“I eat when I can. Most of the time, I don’t eat every day. Sometimes when I sell charcoal, I can eat maybe once or twice in three days,” she says.

Her youngest, Arbolo, is two years old. He groans as he lies down for a height measurement during a Doctors Without Borders (MSF) outreach mission – but is listless when his upper arm circumference measurement appears in red on the MSF tape that measures height. extent of malnutrition. Red means he is severely acutely malnourished – what most people would say is “starving”.

Kenya: drought and soaring grain prices fuel insecurity

Members of Akuagok’s tribe, the Daasanach, gathered around her, shouting their own stories of loss – loss of friends to disease possibly caused by hunger, loss of animals , and how now, even when they make very little money, it’s never enough to get by.

Here in Ileret, the price of food has tripled since Russia invaded Ukraine on February 24 this year. Ukraine produced 11.5% of the world’s wheat for export and 17% of the world corn export market. Maize flour, known as ugali, is Kenya’s staple food. In Kenya, the price of Ugali has at least doubled for most people.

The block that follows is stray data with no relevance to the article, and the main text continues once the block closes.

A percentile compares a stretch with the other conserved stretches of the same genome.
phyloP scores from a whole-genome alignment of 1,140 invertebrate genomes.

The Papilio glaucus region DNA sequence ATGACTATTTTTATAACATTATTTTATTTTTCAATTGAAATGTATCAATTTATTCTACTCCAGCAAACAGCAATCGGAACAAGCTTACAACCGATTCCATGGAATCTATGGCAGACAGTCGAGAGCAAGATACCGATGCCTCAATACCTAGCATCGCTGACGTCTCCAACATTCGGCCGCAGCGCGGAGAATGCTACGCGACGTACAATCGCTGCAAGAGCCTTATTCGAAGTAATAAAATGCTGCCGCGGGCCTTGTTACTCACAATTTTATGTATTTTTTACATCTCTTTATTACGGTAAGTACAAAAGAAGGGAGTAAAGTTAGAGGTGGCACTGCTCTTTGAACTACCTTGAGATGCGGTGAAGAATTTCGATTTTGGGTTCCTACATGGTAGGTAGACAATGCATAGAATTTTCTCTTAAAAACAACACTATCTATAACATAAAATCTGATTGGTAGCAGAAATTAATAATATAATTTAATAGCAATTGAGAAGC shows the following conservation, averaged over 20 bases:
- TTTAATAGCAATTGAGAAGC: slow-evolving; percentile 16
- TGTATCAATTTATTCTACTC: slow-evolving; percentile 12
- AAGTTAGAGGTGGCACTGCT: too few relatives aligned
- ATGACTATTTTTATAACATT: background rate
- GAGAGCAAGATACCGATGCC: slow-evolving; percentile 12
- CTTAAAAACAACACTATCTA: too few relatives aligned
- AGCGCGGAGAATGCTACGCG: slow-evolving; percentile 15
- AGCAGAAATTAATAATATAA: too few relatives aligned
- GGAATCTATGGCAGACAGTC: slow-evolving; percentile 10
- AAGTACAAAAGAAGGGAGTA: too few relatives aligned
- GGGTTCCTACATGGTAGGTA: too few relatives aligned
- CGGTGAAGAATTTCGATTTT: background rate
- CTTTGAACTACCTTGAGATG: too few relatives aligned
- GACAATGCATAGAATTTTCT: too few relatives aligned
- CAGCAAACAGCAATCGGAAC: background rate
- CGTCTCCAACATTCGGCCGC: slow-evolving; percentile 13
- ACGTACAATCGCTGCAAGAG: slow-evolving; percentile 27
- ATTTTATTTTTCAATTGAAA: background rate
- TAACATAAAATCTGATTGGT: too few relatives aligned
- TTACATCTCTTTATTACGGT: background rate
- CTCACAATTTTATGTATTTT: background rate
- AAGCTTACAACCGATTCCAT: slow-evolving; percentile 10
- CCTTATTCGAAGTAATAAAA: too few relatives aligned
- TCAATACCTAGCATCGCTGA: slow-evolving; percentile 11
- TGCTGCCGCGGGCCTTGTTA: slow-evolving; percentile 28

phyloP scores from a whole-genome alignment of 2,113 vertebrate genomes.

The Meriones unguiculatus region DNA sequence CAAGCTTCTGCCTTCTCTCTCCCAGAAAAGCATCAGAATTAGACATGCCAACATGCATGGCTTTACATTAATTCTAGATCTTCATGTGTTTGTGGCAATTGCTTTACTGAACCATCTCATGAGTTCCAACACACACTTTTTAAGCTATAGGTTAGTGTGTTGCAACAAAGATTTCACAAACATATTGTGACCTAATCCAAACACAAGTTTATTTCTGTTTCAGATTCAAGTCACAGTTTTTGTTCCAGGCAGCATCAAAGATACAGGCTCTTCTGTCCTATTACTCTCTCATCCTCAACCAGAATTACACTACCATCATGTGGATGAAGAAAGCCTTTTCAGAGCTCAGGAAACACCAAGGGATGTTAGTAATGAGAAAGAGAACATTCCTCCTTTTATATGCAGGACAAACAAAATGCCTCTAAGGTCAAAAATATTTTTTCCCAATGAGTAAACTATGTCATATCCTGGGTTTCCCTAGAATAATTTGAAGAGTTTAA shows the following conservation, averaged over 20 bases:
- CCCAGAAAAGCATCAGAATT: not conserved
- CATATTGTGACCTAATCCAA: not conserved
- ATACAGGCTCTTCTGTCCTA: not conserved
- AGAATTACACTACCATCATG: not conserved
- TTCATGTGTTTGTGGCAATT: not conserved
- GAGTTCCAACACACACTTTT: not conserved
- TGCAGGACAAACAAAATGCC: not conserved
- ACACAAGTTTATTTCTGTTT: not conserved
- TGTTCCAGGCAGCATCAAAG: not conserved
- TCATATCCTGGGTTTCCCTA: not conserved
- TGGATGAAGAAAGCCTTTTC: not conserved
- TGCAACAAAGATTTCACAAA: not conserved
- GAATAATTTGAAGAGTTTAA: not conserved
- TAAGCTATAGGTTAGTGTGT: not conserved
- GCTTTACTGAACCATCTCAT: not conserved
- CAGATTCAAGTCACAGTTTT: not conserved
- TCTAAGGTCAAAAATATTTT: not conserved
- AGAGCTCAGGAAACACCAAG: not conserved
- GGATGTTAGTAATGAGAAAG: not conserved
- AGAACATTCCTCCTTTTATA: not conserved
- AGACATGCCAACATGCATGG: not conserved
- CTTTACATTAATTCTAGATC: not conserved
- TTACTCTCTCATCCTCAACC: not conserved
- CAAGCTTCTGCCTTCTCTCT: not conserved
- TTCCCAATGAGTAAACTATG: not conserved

Even if it rains in Ileret, Akuagok’s life will not improve much. She no longer has animals and food prices are unlikely to drop much. The United Nations World Food Programme, which could intervene, generally gets 40% of its wheat from Ukraine. The Food and Agriculture Organization of the United Nations is appealing for $172 million in aid to the Horn of Africa to avert disaster. But as the war in Ukraine continues, this figure will surely increase.
Kenya: drought and soaring grain prices fuel insecurity

Kenya has already experienced episodes of anarchy and land invasions. But for many, even people used to seeing their own ethnic group violently take over the pasture or raid livestock, there has been a change for the worse in Kenya.

Lemarti Lemar, a Samburu community leader and well-known musician, says he lost “at least 30” cattle to the drought.

“People lose everything they own. If a guy loses 50 cattle, that’s a loss of $25,000 or more. But the most dangerous thing is that the young moran (the warriors) have no more livestock to care for. They get their hands on illegal weapons, they have nothing to do. They stopped listening to the elders and some became gangsters,” he told CNN.

“We are losing control,” he added.

Kenya faces general elections in the middle of next month. The process often raises fears of instability in the country and, if the results are disputed, the potential for political violence could escalate.